The soundtrack is English 2.0 Mono DTS-High Definition Master Audio. Optional English SDH subtitles are available. Dialogue delivery is uniformly precise. Most of the actors are British, with stage experience. Laughton’s Philip is soft-spoken and never raises his voice, even in arguments with Cora. This establishes him as even-tempered. Harens’ obviously American accent is distracting, especially since nearly all of the other speaking parts involve native British actors. Music is used conservatively and never overshadows dialogue. It is most effective in stretches without dialogue, such as the aftermath of Cora’s fall and the very last scene.
Bonus features include an audio commentary and several trailers.
Audio Commentary – Film historian Troy Howarth discusses whether The Suspect can be properly called a film noir. He cites examples from the film that would appear to qualify the film as a noir. Director Robert Siodmak establishes a community where nothing bad ever appears to happen. He likens the film to Hitchcock’s Shadow of a Doubt. In both films, expectations give way to something darker. Both pictures deal with the theme of domestic strife tearing a family apart. Philip is a loving, devoted father, as opposed to Cora, a shrew of a wife and mother. Philip is non-violent, preferring to withdraw than confront. The film suggests the conflict of the old with the new. In her job interview with Phillip, for instance, Mary refers to her mastery of the “newfangled machine” known as the typewriter, but Philip is tied to handwritten correspondence and record keeping. The relationship between Philip and Mary starts out of pity but develops into something genuine. Extensive career overviews are provided for the principal actors. Laughton originally intended to go into business. He made his New York theater debut in 1931, Hollywood took notice, and his official movie debut was in The Old Dark House, directed by James Whale. Other 1930s films of his include Island of Lost Souls, The Private Lives of Henry VIII, and The Sign of the Cross. In the 1940s, Laughton appeared in undistinguished “paycheck movies.” The Suspect is an exception. His most significant film of the 1950s is Witness for the Prosecution. His only film as director was 1955’s The Night of the Hunter. Because of its poor popular and critical reception, Laughton never directed another. Director Robert Siodmak “brought a tremendous stylistic unity to everything he did.” Siodmak is referred to as a cog in the Hollywood machine. He wasn’t writing screenplays, and directed whatever he was assigned. He was competitive with brother Curt (The Wolf Man). The Suspect contains a lot of recycled music from other Universal pictures, by Frank Skinner, Hans J. Salter, and others. Skinner composed the main theme for Universal’s Sherlock Holmes films. The Suspect is lightly scored, unlike the heavily scored 1940s Universal horror films.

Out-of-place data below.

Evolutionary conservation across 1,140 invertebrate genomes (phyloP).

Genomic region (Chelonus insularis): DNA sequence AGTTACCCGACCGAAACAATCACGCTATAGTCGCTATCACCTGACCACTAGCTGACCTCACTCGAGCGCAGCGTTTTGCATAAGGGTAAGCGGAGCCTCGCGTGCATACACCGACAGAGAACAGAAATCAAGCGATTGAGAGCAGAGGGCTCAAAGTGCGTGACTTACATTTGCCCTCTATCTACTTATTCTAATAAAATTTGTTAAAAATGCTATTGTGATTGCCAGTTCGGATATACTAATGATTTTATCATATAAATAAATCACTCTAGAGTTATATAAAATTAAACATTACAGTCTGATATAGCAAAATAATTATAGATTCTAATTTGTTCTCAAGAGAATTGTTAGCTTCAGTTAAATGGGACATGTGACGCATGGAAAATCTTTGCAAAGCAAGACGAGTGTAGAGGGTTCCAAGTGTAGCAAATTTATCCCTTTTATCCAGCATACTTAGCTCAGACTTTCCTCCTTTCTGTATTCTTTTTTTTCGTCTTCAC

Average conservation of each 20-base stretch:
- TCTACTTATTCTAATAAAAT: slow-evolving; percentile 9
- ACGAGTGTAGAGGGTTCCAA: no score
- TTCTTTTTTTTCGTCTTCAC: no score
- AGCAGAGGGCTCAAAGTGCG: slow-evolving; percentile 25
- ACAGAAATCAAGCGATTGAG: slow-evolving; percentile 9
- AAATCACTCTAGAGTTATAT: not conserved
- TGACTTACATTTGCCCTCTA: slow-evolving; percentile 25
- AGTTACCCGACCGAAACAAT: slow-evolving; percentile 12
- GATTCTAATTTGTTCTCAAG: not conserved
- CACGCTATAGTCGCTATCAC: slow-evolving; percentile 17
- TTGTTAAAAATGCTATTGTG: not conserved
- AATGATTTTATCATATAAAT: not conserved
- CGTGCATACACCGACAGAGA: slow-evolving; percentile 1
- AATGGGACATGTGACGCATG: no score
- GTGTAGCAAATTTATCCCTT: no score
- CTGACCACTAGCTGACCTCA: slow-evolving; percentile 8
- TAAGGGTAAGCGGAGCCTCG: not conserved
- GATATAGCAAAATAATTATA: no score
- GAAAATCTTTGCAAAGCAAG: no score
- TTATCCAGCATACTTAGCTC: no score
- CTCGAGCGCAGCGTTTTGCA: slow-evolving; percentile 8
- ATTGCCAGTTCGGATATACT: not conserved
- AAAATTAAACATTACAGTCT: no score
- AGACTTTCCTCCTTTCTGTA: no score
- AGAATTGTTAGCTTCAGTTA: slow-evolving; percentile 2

Trailers – Five theatrical trailers are included: The Paradine Case, Witness for the Prosecution, The Spiral Staircase, Cry of the City, and So Evil My Love.
Perhaps because The Suspect is difficult to pigeonhole as a film noir, it has been overlooked over the years. It is well worth seeing, especially for Charles Laughton’s excellent performance and Siodmak’s fine direction. With a mostly British cast, the film is reminiscent of other period thrillers, such as The Lodger and Hangover Square. It takes us inside the home of a prominent, respected citizen to show that what outsiders may perceive as an ideal life is actually sad, rancorous, and miserable.
- Dennis Seuling